AdLib: DG or not DG, that is the TV question
Published 14/01/2016 | 02:30
As speculation mounts as to Noel Curran's successor as RTÉ director-general when he exits Montrose in May after five years, whoever gets the job will face a fast-evolving TV market. In recent weeks, Liberty Global's Virgin Media paid €87m for TV3, while Eir bought Setanta Sports for around €20m in a deal described as a "game-changer".
When the 'for sale' sign went up early last year, TV3's then owner Doughty Hanson couldn't have expected 2015 to be so rewarding, given that the year began by fears it might be put out of business. But TV fortunes can flip overnight and it's now UTV's turn to sweat out the winter. Its strategy in assuming viewers and advertisers in the Republic would switch to UTV Ireland to watch 'Coronation Street' and 'Emmerdale' failed utterly.
UTV Ireland largely ignored rolling out popular home-produced shows and where efforts were made - as with Pat Kenny's 'In the Round' and Ger Gilroy's 'Friday Night Sport' - they have since been axed. The station faces losses of €18m and channel director Mary Curtis has just quit - amid speculation she hopes to return to RTE as DG.
Contrast that with TV3's fortunes. John Malone's Liberty Global has deep pockets. After notching up record audiences for the Rugby World Cup - showing all 48 matches - TV3 then out-smarted RTÉ for the rights to the RBS 6 Nations for four years from 2018. Its new soap, 'Red Rock', set in a north Dublin Garda station, has done well.
Javelin media director Ruth Payne says 'Red Rock' viewers tend to be older, more urban and a little more up-market than Corrie's. Just 15pc of the 'Red Rock' audience is aged 15-34, while both soaps have a similar share of 35-54s. Average viewing for the first series of 'Red Rock' was close to 190,000.
TV3 and producers Element Pictures and Angel Station secured a €1m rights deal with Amazon Prime. One criticism of 'Red Rock' is that the two midweek episodes are too short - a victim of TV3's greater hourly ad minutage. Many viewers watch the two weekly shows together, fast forwarding the ads. TV3 is considering extending the episodes by a minute.
Curran will be a hard act to follow, having turned around RTÉ's finances. When he first got the DG job in October 2010, a deficit of €6m was forecast for 2011. But when he turned up for work in February, the forecast for the year was minus €30m. RTÉ executives said to be in the running to succeed Curran include head of TV Glen Killane and group commercial director Willie O'Reilly. Former BBC News controller Kevin Bakhurst, who joined RTÉ in 2012 as head of news and current affairs and later became deputy DG, is the bookies' favourite. The main outside challenger is former TV3 boss David McRedmond, main picture. His commercial feats in Ballymount and his grasp of the private equity market outweigh the headaches he caused RTÉ management with loud calls to level the broadcasting playing field.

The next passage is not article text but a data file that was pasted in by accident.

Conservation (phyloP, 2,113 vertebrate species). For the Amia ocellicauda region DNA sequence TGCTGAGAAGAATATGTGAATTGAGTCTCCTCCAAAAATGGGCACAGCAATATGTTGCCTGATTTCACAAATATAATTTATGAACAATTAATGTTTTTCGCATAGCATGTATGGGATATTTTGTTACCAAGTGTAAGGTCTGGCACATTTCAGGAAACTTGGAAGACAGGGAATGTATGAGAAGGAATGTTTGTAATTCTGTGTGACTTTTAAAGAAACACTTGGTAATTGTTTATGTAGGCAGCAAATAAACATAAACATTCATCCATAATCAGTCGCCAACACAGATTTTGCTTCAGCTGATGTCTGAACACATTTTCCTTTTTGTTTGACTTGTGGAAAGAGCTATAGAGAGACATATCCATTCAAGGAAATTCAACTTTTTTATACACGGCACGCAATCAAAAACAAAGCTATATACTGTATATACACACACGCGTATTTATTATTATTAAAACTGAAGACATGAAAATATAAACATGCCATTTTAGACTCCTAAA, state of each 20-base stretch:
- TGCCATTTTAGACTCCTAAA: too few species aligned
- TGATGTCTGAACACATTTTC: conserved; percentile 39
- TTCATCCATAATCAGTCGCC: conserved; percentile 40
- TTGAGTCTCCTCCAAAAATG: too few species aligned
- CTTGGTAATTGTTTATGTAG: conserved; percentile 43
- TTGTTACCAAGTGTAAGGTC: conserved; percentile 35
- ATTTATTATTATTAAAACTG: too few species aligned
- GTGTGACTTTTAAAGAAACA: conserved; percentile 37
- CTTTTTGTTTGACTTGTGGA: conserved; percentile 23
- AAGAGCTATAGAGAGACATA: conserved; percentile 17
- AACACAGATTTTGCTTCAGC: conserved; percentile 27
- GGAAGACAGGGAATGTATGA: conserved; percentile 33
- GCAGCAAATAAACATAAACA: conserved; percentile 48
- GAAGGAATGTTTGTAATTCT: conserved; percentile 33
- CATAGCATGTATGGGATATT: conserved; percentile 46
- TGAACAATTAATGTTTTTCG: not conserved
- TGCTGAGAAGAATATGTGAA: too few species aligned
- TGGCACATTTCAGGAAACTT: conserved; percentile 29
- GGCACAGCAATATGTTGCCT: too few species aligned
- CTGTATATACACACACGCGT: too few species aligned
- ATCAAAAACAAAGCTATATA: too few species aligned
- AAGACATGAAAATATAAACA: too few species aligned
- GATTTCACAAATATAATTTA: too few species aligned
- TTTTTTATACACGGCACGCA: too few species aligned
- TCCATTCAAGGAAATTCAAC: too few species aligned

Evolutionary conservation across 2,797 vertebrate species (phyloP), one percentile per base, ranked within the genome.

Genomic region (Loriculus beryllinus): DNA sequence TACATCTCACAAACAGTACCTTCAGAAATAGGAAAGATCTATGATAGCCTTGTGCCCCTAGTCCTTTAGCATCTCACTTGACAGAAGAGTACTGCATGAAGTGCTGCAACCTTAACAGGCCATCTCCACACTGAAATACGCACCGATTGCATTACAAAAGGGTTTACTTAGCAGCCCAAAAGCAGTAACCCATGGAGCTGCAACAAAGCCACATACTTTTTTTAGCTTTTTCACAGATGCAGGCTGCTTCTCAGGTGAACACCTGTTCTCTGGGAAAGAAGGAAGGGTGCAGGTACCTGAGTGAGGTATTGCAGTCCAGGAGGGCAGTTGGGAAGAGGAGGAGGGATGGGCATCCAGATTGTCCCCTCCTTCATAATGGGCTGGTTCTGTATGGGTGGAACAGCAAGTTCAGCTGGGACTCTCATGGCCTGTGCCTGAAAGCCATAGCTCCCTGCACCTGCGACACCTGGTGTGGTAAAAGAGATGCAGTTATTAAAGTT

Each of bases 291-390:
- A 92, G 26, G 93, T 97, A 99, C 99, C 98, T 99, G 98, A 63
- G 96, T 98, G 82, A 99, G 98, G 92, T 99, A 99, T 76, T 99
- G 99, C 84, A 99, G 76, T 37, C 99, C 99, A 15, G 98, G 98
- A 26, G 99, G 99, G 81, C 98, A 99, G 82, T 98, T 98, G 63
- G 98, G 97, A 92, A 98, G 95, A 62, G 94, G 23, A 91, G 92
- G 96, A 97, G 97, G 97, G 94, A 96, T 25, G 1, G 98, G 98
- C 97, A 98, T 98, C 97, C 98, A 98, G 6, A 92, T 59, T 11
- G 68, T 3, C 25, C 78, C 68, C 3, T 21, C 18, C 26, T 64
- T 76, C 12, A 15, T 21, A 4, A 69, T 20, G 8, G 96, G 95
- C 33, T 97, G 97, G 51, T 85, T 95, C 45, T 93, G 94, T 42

While news of RTÉ's new head honcho will not be known for weeks, Ryanair still appears to be hell-bent on changing its image of being a thorn in consumers' sides. After hiring Cristian Samoilovich as its first head of public affairs, Michael O'Leary's low fare airline has been out shopping for a new marketing communications director.
Reporting to chief marketing officer Kenny Jacobs will be Matthias Wenk, who spent 11 years with German discounter Lidl Ireland, as an associate director and head of advertising. He was previously Alltech's European regional marketing manager.
With meats and fish being cooked and then later reheated, Safefood has rolled out new TV, radio and print ads targeting the over-65s with warnings about the risks posed by the 4Cs - cook, clean, chill and cross-contamination. Created by McCannBlue, the campaign, pictured, shows how lapses of concentration can be costly. Over 65s' immune systems aren't as hardy as they used to be. Germs they were able to cope with when they were younger can now make them ill.
McCannBlue's strategic director Susan Kelly says over-65s assume they can take shortcuts when handling food - even though they know it's wrong. Kelly says that's the insight the agency drew upon. Pictured is a scene from Safefood's TV ad.
Cawley Nea\TBWA has launched TBWA's Digital Arts Network (DAN) in Dublin. With its Disruption Live and data insights platform, DAN promotes brands' ability to be more relevant and tell their story to consumers. Agency clients include Bank of Ireland, Electric Ireland, McDonald's and the NDC. DAN is headed up by Johan Sand. Sinead Dennis oversees client relationships and integration. The agency's group CEO, Deirdre Waldron, pictured above, leads new business development.
Michael Cullen is editor of Marketing.ie: email@example.com